This brief is part of a series of policy recommendations for the administration of President Joe Biden. Focusing on a range of important issues facing the country, the briefs are intended to provide decision-makers with relevant and effective ideas for addressing domestic and foreign policy priorities. View the entire series at www.bakerinstitute.org/recommendations-2021.
Decades of research from a variety of disciplines, including neuroscience, economics, and anthropology, demonstrate that positive experiences and adversity in the first five years of life shape human development and are associated with health and economic outcomes in adulthood.1 The health and well-being of children are vital to the future economic prosperity of a nation because early childhood experiences directly impact cognitive function, problem-solving, academic performance, and a host of other critical skills necessary for a nation’s workforce to be competitive in a global market. Multiple factors influence developmental outcomes during early childhood, such as health, nutrition, early learning, parenting style, safety, and security, all of which interact with one another and create opportunities for intervention.2 Although the United States is considered a world leader in many areas, the statistics regarding developmental outcomes for American children are concerning. For example, the U.S. has the worst child health outcomes of any other wealthy nation, despite spending more per capita on health care for children.3 Additionally, American children underperform academically—one measure of cognition, memory, language, and problem-solving skills—compared to children in other advanced, industrialized nations.4
Despite the evidence that American children are not reaching their developmental potential, the United States also lags behind other countries in ensuring access to evidence-based interventions to support healthy development. For instance, the United States ranks 28th in the percentage of four-year-olds enrolled in preschool despite the plethora of research demonstrating the importance of preschool and early learning for development and academic success later in life.5 Moreover, although the U.S. recently enacted paid parental leave for federal workers,6 the U.S. is one of only five nations (i.e., Lesotho, Liberia, Papua New Guinea, and Swaziland) that do not guarantee paid parental leave for all sectors of the workforce.7
The time for bold, decisive action is now. The COVID-19 pandemic has the potential to irreversibly change the life course of millions of children in the United States. It has altered and exposed vulnerabilities in many of the systems that provide access to resources and opportunities that support human development. The massive loss of human life, economic and job losses for families, and closure of child care centers and schools created a trifecta for many families that could impact children’s long-term development.8 Therefore, children in the United States are at an increased risk for adverse outcomes now compared to prior decades, and policies to foster human development are long overdue. We have an unprecedented opportunity to improve the developmental potential of America’s children by enacting the following policies:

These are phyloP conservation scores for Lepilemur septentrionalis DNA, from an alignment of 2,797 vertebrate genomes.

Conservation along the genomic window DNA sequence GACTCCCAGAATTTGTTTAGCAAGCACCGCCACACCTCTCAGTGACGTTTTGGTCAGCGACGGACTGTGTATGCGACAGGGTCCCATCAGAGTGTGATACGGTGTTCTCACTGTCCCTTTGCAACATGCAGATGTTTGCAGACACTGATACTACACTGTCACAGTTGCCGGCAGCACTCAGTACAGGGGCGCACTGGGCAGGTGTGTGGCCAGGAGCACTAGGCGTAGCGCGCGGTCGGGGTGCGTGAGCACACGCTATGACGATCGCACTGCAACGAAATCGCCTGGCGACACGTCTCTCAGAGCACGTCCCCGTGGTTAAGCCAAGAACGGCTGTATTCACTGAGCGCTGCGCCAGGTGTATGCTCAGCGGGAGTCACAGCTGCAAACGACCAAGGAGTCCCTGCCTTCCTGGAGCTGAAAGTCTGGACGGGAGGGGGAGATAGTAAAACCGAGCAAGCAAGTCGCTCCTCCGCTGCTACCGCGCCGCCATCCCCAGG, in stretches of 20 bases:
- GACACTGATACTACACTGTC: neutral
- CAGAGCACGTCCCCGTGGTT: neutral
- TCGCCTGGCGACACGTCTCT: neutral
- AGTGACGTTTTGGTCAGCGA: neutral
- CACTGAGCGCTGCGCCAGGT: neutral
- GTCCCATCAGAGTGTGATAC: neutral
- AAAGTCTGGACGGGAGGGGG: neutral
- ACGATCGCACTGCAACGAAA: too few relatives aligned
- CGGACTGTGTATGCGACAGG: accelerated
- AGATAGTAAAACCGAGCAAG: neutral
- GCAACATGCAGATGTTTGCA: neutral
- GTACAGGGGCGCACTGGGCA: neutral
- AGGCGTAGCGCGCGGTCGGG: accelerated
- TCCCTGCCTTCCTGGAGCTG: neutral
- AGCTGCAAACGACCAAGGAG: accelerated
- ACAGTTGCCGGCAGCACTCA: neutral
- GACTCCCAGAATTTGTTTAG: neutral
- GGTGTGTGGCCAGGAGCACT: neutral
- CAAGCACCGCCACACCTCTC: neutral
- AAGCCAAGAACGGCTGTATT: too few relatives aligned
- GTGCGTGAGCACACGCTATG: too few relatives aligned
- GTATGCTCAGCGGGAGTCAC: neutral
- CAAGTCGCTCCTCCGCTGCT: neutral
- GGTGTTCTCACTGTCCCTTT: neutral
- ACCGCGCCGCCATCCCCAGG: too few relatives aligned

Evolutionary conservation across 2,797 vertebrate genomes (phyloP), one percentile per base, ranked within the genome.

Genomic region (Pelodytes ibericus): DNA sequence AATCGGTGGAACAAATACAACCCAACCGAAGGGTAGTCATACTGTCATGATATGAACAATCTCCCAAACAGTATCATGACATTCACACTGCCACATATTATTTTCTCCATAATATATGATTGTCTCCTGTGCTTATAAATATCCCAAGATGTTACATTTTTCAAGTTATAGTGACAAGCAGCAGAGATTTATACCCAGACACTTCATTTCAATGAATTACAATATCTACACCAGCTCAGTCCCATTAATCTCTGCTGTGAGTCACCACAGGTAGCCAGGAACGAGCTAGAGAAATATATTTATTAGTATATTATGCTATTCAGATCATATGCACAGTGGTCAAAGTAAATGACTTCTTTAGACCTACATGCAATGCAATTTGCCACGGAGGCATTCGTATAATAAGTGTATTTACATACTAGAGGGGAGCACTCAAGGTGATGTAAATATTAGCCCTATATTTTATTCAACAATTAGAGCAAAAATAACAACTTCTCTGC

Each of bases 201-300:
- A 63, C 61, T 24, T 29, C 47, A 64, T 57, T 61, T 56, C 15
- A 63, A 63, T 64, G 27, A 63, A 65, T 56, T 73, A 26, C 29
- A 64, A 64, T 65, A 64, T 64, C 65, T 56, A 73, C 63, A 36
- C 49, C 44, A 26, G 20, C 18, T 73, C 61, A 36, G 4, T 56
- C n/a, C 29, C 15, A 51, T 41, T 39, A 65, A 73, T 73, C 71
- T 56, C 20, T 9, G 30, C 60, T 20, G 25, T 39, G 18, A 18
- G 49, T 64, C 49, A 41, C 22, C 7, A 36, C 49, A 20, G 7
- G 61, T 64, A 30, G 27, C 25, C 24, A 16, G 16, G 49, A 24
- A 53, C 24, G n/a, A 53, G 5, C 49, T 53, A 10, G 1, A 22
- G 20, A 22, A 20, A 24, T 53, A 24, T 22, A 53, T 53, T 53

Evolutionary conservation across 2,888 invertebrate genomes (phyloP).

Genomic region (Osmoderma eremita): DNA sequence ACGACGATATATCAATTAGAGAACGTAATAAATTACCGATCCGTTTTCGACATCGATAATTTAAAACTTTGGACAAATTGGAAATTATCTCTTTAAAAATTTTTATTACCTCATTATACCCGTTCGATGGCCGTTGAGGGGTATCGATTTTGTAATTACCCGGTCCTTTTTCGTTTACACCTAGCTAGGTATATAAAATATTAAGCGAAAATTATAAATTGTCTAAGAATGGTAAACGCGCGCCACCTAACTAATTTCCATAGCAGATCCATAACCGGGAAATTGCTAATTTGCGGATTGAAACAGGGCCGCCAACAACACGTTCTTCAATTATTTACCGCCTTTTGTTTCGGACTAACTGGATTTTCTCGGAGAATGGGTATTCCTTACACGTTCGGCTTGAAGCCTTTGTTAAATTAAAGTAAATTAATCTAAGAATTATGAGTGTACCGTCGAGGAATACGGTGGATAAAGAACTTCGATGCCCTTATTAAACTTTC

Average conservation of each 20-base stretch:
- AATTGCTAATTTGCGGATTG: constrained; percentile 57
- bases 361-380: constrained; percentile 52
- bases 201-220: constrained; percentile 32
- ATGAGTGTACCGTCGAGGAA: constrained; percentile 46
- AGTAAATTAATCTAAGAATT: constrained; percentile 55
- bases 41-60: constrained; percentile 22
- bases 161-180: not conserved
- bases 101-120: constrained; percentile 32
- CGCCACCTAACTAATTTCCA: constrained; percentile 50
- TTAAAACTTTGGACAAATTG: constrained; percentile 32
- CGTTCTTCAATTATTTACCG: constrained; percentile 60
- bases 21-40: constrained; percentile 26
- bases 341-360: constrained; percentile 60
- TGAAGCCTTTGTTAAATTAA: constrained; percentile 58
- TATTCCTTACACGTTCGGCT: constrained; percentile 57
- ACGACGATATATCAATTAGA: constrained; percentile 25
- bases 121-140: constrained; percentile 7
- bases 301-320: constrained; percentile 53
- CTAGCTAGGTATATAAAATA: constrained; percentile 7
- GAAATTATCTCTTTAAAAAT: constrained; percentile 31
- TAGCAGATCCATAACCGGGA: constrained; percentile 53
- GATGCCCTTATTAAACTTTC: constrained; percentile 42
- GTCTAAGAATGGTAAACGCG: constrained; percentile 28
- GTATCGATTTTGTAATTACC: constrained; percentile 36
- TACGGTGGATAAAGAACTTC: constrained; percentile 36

1. Bolster the child care industry through direct, forgivable small business loans
As witnessed during the COVID-19 pandemic, child care centers are vulnerable to closures due to small profit margins, regulatory requirements, and budgetary restraints that make it difficult for them to quickly adapt or pivot their business model in times of crisis. Yet, quality child care fosters brain development and kindergarten readiness in young children and promotes maternal employment; all are critical in ensuring a generation of healthy, productive youth. Federal loans could provide the stability and financial security many child care centers need. The loans should be structured such that the percentage forgiven is based on a tiered quality system that incentivizes child care centers to meet national quality standards and align their curriculum with best early childhood development practices.
2. Federal funding to support private-public pre-K partnerships, starting at age three
Decades of research demonstrate the importance of early learning in the trajectory of human development and economic success.9 Yet, access to pre-K is often limited for many families due to cost, availability, and quality. Moreover, state-funded pre-K programs often begin at age four, missing the critical window of exponential brain development that occurs from birth to age three. There are a few innovative examples across the country in which private investments have been leveraged to further public dollars and create access to quality pre-K for children most at risk of not realizing their full developmental potential.10 While those programs have demonstrated success, their overall impact on the national scale is small. Federal funding to incentivize private investments in early childhood through tax incentives and a federal matching program would create a ripple effect throughout the country and thereby increase opportunities for early learning throughout the U.S.